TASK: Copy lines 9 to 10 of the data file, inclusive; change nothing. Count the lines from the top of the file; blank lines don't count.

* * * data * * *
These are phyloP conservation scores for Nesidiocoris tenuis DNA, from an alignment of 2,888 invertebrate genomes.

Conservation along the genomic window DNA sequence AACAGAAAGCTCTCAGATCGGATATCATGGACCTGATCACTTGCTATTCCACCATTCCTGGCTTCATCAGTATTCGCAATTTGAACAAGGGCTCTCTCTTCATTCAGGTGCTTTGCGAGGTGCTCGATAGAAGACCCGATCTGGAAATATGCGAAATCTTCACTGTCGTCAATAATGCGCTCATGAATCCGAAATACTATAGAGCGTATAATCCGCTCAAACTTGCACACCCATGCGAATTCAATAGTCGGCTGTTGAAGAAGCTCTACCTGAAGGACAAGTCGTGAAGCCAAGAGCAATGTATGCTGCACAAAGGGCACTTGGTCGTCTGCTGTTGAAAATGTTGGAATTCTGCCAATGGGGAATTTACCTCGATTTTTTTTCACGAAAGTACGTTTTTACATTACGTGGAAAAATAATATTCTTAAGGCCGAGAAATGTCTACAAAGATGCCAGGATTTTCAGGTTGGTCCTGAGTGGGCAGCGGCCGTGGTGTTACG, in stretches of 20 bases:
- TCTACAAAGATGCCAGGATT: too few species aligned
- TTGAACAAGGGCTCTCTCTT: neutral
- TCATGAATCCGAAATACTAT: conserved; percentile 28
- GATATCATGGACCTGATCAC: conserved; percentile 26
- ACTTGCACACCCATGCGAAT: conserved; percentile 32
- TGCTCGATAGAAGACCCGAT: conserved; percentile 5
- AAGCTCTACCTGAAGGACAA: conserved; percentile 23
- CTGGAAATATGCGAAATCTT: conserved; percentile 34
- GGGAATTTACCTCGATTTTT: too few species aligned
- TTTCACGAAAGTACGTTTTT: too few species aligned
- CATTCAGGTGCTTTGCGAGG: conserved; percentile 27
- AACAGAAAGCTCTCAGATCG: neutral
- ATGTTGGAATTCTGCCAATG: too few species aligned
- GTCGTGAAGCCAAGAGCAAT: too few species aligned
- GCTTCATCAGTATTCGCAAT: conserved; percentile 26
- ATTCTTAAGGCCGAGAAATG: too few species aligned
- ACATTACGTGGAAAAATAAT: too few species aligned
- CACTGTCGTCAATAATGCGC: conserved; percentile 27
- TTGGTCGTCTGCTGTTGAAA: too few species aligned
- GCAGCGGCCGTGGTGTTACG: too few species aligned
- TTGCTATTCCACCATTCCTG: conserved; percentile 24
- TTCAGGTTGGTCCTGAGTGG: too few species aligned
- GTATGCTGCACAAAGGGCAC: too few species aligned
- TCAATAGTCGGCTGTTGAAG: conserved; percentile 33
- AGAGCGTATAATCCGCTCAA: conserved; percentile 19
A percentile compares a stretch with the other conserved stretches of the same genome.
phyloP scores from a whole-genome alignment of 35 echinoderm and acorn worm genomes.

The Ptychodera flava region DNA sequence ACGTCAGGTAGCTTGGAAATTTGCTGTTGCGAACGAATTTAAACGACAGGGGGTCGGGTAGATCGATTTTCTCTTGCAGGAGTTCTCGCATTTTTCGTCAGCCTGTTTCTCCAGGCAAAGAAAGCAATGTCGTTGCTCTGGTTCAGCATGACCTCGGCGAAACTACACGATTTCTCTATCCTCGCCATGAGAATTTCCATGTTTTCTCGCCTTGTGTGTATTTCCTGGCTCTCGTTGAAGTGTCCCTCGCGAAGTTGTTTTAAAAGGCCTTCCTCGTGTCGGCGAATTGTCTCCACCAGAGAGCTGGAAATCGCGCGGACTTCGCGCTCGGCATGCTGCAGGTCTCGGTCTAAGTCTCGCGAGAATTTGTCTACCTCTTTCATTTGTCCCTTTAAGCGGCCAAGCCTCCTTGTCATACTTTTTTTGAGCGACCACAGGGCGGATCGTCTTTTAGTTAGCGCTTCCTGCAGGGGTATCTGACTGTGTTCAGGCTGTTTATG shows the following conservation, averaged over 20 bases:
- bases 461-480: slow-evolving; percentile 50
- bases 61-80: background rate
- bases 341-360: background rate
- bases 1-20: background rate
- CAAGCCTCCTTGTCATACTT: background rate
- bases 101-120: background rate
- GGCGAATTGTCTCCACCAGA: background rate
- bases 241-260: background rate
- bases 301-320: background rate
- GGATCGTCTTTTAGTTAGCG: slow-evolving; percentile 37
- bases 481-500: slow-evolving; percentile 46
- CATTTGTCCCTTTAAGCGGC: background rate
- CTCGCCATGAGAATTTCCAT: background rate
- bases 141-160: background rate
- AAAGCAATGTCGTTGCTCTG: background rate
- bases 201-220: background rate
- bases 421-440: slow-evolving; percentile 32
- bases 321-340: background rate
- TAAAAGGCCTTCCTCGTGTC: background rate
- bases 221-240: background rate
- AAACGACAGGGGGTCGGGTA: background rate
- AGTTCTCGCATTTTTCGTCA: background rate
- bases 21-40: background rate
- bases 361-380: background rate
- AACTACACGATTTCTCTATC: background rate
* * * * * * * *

- AAGCTCTACCTGAAGGACAA: conserved; percentile 23
- CTGGAAATATGCGAAATCTT: conserved; percentile 34